be limited to maintain this desired visual character.”

We would recommend that these standards be incorporated, if possible, into any permit issued
by your agency to insure the long term commitment to these practices. If there are substantive
changes or unexpected discoveries, consultation with our office should resume.

This effect recommendation is conditioned on our earlier recommendation (Perazio,
16 December 2014, enclosed) that archaeological monitoring should be undertaken in the
vicinity of the Fonda Cemetery and that if any indication of human remains is encountered that
the SHPO Human Remains Discovery Protocol (2015) be implemented.

If you have any questions, I can be reached at (518) 268-2170.

Sincerely,

Laurie E. Klenkel
Historic Site Restoration Coordinator
e-mail: laurie.klenkel@parks.ny.gov via e-mail only

Enclosure
Historic Resources Attachment

Division for Historic Preservation
P.O. Box 189, Waterford, New York 12188-0189 • (518) 237-8643 • www.nysparks.com
State Historic Preservation Office/
New York State Office of Parks, Recreation and Historic
Preservation
Human Remains Discovery Protocol
(June 2015)

In the event that human remains are encountered during construction or archaeological
investigations, the New York State Historic Preservation Office (SHPO) recommends that the
following protocol is implemented:

● At all times human remains must be treated with the utmost dignity and respect. Should
human remains or suspected human remains be encountered, work in the general area of
the discovery will stop immediately and the location will be immediately secured and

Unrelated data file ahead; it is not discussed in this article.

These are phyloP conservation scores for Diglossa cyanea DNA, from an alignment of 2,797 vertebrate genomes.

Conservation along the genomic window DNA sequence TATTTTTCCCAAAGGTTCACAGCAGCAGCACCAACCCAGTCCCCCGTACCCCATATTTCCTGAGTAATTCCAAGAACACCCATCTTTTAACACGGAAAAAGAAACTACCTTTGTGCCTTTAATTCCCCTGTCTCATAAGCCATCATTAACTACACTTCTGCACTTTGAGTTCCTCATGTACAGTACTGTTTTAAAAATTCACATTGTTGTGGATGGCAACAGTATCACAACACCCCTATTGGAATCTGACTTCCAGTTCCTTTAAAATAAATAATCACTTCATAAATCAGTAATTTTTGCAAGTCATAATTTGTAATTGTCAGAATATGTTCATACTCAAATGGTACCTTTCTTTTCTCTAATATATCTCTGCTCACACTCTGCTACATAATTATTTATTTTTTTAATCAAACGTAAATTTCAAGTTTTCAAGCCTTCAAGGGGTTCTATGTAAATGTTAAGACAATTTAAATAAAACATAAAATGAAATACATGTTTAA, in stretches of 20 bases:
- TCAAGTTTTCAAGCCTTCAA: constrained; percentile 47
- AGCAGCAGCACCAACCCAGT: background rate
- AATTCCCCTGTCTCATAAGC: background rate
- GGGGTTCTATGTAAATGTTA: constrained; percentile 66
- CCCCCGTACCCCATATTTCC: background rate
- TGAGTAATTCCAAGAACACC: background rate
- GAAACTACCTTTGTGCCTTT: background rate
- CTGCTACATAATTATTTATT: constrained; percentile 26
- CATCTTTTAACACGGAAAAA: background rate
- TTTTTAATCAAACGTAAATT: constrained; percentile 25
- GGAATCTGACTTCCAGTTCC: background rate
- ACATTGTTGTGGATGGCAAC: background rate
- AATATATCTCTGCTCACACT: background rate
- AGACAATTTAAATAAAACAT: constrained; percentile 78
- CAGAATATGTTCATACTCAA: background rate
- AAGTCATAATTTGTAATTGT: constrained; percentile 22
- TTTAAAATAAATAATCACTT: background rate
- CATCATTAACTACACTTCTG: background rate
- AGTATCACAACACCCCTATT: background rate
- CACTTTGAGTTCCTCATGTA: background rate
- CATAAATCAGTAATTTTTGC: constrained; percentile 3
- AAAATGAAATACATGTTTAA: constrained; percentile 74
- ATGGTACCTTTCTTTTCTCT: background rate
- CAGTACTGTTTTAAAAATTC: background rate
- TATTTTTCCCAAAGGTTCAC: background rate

protected from damage and disturbance.

• Human remains or associated artifacts will be left in place and not disturbed. No skeletal
remains or materials associated with the remains will be collected or removed until
appropriate consultation has taken place and a plan of action has been developed.

● The SHPO, the appropriate Indian Nations, the involved state and federal agencies, the
coroner, and local law enforcement will be notified immediately. Requirements of the
corner and local law enforcement will be met. A qualified forensic anthropologist,
bioarchaeologist or physical anthropologist will assess the remains in situ to help
determine if the remains are Native American or non-Native American.

● If human remains are determined to be Native American, the remains will be left in place
and protected from further disturbance until a plan for their avoidance or removal can be
generated. Please note that avoidance is the preferred choice of the SHPO and the Indian
Nations. The involved agency will consult SHPO and appropriate Indian Nations to
develop a plan of action that is consistent with the Native American Graves Protection
and Repatriation Act (NAGPRA) guidance. Photographs of Native American human
remains and associated funerary objects should not be taken without consulting with the
involved Indian Nations.

● If human remains are determined to be non-Native American, the remains will be left in
place and protected from further disturbance until a plan for their avoidance or removal
can be generated. Please note that avoidance is the preferred choice of the SHPO.
Consultation with the SHPO and other appropriate parties will be required to determine a
plan of action.